Let me start this off by stating that this is my first film experience with the massively talented writer/director/producer team that is the Coen Brothers. Minnesota natives Joel & Ethan Coen are directors, writers, and producers who are responsible for the film creations of Fargo, The Big Lebowski, No Country for Old Men, and, most recently, Hail, Caesar!
I went in with uncertain, yet excited expectations. They weren’t high or low, just reasonable excitement. I went in believing this to be a big kidnapping, whodunit mystery thriller. I walked out pleasantly surprised by what I received otherwise. Hail, Caesar is this brilliant character study of this studio head/fixer named Eddie Mannix (played by Josh Brolin) and the emotional journey he goes through while trying to keep this studio from failing. He’s a problem solver trying to do what he does best, fix the problems. While he’s trying to make sure everything is running smoothly and deal with his own personal decision, we meet a cast of colorful characters, played by famous celebrities, who have their own problems and their own struggles. The main conflict is that lead actor and Hollywood heartthrob Baird Whitlock (George Clooney) is kidnapped by a group writers burned by the studio and who have become this communist cell because of it. All the while, we have an actress with an image problem and a baby on the way (Scarlett Johansson), a prestigious dramatic director (Ralph Fiennes) with an actor known for western films (Alden Ehrenreich), two twin sisters who both have controversial stories to spill in the press, and a big budget movie without its lead actor. This sounds stressful enough as it is without throwing in Mannix’s own personal dilemmas such as taking a new job as a fixer for an airline company and a family life that he is rarely involved in due to his current job.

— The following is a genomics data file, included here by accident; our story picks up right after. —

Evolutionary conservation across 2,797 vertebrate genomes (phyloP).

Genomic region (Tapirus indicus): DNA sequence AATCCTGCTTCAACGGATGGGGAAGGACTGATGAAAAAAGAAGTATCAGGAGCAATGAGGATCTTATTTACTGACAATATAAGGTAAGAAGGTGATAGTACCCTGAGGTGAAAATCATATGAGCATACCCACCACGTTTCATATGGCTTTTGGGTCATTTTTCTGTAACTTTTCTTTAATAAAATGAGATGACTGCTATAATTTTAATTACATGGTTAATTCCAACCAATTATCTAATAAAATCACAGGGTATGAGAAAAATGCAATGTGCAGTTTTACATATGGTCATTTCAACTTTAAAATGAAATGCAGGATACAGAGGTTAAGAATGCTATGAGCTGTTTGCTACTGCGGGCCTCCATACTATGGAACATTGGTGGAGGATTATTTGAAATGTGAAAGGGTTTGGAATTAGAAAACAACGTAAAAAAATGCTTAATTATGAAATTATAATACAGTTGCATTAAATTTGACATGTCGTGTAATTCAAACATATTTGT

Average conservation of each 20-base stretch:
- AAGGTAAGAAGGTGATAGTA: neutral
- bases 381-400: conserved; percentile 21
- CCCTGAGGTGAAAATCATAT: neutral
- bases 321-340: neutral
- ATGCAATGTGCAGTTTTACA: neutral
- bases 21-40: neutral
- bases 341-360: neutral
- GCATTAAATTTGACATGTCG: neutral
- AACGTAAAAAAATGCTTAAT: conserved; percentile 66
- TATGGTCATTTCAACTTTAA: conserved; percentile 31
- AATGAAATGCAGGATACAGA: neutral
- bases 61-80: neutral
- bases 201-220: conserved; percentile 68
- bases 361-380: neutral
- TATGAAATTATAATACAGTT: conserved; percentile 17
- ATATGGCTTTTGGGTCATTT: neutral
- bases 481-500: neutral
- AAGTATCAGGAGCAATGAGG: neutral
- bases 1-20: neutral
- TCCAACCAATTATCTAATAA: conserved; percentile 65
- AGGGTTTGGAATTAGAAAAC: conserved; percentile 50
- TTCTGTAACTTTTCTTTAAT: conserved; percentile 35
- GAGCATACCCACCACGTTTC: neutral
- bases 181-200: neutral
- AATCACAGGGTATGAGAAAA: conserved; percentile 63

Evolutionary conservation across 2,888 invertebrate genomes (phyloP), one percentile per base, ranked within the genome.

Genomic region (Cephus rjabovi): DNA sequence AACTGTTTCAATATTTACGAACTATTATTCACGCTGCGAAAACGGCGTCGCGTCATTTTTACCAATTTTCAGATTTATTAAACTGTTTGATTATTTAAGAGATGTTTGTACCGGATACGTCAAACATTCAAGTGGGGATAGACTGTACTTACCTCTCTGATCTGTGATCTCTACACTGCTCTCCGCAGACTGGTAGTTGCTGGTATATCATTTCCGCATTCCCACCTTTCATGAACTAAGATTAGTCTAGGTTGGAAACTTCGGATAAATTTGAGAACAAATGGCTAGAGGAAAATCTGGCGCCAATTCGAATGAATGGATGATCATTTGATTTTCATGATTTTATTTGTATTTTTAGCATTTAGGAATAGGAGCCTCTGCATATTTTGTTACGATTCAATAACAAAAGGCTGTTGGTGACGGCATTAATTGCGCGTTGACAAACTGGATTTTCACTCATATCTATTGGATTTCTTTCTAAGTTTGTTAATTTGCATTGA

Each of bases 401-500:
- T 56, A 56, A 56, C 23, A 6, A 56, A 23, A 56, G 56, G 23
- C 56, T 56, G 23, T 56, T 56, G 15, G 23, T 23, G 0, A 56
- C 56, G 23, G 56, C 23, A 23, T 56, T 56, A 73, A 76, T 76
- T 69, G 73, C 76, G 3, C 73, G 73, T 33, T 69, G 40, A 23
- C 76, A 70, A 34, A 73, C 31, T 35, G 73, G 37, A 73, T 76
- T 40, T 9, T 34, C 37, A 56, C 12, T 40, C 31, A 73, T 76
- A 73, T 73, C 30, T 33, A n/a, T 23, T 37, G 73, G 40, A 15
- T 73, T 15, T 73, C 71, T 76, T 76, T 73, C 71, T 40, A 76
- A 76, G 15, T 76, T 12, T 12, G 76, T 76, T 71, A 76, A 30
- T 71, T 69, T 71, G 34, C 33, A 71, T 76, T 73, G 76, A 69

The directors have proven to me that they are masters of conveying and manipulating emotions through this film. They also have an incredible vision that immerses you into this story so much so that the audience feels as if it’s in the story and carrying the weight of the characters with them. There are beautiful sequences and twists and turns throughout the story. While it may not have the most clear cut beginning, middle, end story, the film delivers a totally different type of movie that I can only describes as being innovative. Instead of telling a cohesive, three act film, the Coen brothers deliver a case study of the 1950s film industry that still holds weight and, I feel, is the brothers personal insight into the film industry today, slipping in themes that carry over today. These themes include image problems, creating public perception, the state of writers in the current industry, and just a genuine look into the billion dollar business using the 1950s to do it. While not really a musical, there is one musical number performed by Channing Tatum for his character’s film that I found to be entertaining. The entire film as a whole was wildly introspective and fun, all the while maintaining this film noir of the time period it is set in.
In short, I can only use the word brilliant in relation to this film. The only negatives are a few minor story flaws as to a not fully wrapped up conclusion and a few minor plot holes. This is certainly the best film I have seen yet in 2016. I enjoyed greatly. From what I have heard from Coen enthusiasts is that this was not their best film. If this was the Coen brothers at their worst, then I cannot wait to see them at their best. 9/10 would recommend to film lovers and enthusiasts. The general movie goer may or may not find this to be an entertaining film but I absolutely love it. I urge you to go and Hail, Caesar!